46. Mr. Graham was also persuasive that he did not want to have to make the decision he did regarding the lack of manifestation of Student’s disability in the circumstances involved. Dr. Whalen was persuasive that the information about Student’s tardy medication on the morning of the incident was not relevant to him because the incident began the day before, and Student had multiple opportunities to stop and reconsider after her medication became fully effective.

47. Each District member voted verbally and was able to express his or her opinion. Based on the foregoing, there was no evidence that District personnel predetermined the result of the manifestation determination review team meeting.


1. Student, as the party requesting relief, has the burden of proof in this proceeding. (Schaffer v. Weast (2005) 546 U.S. 49 [126 S.Ct. 528].) The issues in a due process hearing are limited to those identified in the written due process complaint. (20 U.S.C. § 1415(f)(3)(B); Ed. Code, § 56502, subd. (i).) In this case, the issues were bifurcated as noted above, and this Decision is limited to the expedited disciplinary issues only.

2. The IDEA provides states with federal funds to help educate children with disabilities if the state provides every qualified child with a FAPE that meets the federal statutory requirements. Congress enacted the IDEA “to assure that all children with disabilities have available to them . . . a free appropriate public education which emphasizes special education and related services designed to meet their unique needs. . . .” (20 U.S.C. §§ 1400(c), 1412(a)(1)(A); Ed. Code, §§ 56000, 56026.) A FAPE is defined as special education and related services that are available to the pupil at no cost to the parent or guardian, that meet the State educational standards, and that conform to the pupil’s IEP. (20 U.S.C. § 1401(9); Ed. Code, § 56031; Cal. Code Regs., tit. 5 § 3001, subd. (o).) “Special education” is instruction specially designed to meet the unique needs of a child with a disability. (20 U.S.C. § 1401(a)(29).) A special education placement is adequate if it is reasonably calculated to provide educational benefit to the pupil at the time the offer is made. (Gregory K. v. Longview School Dist. (9th Cir. 1987) 811 F.2d 1307, 1314.)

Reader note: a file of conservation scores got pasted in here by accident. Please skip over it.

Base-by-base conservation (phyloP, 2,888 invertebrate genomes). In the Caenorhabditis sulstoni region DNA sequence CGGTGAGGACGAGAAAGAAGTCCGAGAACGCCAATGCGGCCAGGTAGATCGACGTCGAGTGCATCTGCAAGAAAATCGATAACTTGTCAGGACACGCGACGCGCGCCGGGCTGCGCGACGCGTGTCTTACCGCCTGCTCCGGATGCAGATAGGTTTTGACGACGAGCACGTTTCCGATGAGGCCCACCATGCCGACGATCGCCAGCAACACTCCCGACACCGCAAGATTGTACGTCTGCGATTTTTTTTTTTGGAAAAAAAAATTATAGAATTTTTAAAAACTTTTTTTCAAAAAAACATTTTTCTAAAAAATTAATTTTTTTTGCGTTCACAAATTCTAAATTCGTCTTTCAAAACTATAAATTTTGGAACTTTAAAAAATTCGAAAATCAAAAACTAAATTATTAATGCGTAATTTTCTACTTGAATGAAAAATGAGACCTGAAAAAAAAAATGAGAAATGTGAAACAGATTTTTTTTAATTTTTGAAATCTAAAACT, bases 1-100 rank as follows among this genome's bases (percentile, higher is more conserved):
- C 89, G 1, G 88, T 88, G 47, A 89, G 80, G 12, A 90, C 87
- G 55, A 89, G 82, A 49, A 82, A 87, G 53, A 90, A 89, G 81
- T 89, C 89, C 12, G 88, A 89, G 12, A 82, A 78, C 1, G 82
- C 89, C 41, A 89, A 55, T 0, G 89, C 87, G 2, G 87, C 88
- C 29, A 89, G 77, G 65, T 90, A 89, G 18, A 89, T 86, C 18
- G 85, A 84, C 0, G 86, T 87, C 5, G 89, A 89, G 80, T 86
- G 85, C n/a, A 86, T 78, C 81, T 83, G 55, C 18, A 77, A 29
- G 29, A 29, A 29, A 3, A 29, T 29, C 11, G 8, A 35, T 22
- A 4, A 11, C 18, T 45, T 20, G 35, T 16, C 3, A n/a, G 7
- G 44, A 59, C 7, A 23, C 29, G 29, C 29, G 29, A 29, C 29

3. Pupils receiving special education are subject to disciplinary measures such as suspension or expulsion by a school district for violation of the law or its rules of conduct. (20 U.S.C. §1412(a)(1)(A).) However, the IDEA prohibits the expulsion of a pupil with a disability for misbehavior that is a manifestation of the disability. (20 U.S.C. § 1415(k); 34 Code of Fed. Regs. § 300.530, et seq.; Doe v. Maher (9th Cir. 1986) 793 f.2d 1470.) The federal law governs when and how schools may change the educational placement of a child with a disability because of his or her offence.

4. A “change of placement” is a fundamental change in, or elimination of, a basic element of a pupil’s educational program. A change of placement is defined as (a) a removal for more than 10 consecutive school days, or (b) a series of removals that cumulate to more than 10 consecutive school days and constitute a pattern based on listed factors. (34 C.F.R. § 300.536(a).) Thus, depending on its form and duration, suspension of a pupil receiving special education and related services due to a disability may constitute a change in his or her educational placement. School personnel may remove a child with a disability to an interim alternative educational setting, another setting, or to suspension for not more than 10 school days without triggering the “change of placement” protections of the law. Expulsion or suspension for more than ten days is a change of placement. (Honig v. Doe (1988) 484 U.S. 305.)